Judge Richard Sullivan of the United States District Court for the Sothern District of New York denied defendants’ requested jury instruction. Judge Sullivan instead charged that defendants could be found guilty if they “knew the information [they] obtained had been disclosed in breach of a duty.” Separately, Judge Sullivan instructed the jury that the Government had to prove the insiders “breached [the fiduciary duty] of trust and confidence by disclosing material, nonpublic information.” Critically, this latter instruction made no reference to the connection between a fiduciary breach and the receipt of a personal benefit. Under these instructions, if the Government could prove beyond a reasonable doubt that defendants had knowledge of the insiders’ fiduciary breaches—which was simply defined as the act of disclosing material, nonpublic information—the jury must find defendants guilty. The jury so found, and Newman and Chiasson appealed.

On appeal, Newman and Chiasson argued the district court erred by failing to instruct the jury that the Government must prove the defendants had knowledge of the tippers’ personal benefit, and argued there was insufficient evidence supporting the alleged personal benefits the Dell and NVIDIA tippers received.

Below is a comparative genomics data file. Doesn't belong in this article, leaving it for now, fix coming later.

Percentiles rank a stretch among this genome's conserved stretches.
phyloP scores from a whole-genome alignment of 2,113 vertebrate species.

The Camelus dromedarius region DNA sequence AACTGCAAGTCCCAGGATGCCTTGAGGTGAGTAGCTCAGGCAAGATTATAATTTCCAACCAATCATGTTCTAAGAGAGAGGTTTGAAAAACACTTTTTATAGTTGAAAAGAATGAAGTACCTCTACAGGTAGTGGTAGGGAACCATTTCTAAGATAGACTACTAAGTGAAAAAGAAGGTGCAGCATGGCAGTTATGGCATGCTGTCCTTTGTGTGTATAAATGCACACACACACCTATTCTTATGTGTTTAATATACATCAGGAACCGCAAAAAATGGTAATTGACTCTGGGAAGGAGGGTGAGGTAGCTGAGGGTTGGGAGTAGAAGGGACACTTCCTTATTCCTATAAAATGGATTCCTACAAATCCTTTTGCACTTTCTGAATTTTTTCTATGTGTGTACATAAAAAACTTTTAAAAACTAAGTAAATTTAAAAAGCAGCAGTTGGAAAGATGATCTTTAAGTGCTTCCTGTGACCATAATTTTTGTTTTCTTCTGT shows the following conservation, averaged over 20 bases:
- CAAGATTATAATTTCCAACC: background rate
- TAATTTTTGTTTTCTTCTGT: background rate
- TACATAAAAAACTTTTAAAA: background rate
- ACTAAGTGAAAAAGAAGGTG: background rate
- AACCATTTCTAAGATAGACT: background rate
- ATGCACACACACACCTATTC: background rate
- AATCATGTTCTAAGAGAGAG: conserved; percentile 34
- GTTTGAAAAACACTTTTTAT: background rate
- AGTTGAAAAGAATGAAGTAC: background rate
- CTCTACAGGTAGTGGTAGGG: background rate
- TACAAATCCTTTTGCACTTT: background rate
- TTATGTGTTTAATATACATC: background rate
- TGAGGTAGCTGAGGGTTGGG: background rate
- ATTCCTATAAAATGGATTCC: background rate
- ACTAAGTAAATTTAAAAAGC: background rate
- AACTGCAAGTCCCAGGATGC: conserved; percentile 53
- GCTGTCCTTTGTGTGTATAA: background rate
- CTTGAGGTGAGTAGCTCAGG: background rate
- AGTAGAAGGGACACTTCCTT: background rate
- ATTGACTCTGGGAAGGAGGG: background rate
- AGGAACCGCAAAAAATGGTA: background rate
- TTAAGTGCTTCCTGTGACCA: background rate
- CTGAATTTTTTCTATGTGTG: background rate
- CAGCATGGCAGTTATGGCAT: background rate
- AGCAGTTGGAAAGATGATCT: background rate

The Government argued the convictions should be upheld if Newman and Chiasson merely possessed knowledge that an insider-tipper disclosed information in breach of a duty of confidentiality, and that the “specificity, timing, and frequency” of the information provided to Newman and Chiasson about Dell and NVIDIA “were so overwhelmingly suspicious” that defendants “must have known, or deliberately avoided knowing” that the tips originated with corporate insiders who disclosed the information in exchange for a personal benefit. In the Government’s view, this constructive or imputed knowledge of the tippers’ benefits sufficed to prove even the knowledge requirement. As to the sufficiency of the evidence regarding a personal benefit, the Government argued the tippers at Dell and NVIDIA had received “career advice” and reputational benefits, which the Government argued was sufficient under a recent Second Circuit case holding that “personal benefit is broadly defined to include not only pecuniary gain but also, inter alia, any reputational benefit that will translate into future earnings.” United States v. Jiau, 734 F.3d 147,153 (2d Cir. 2013).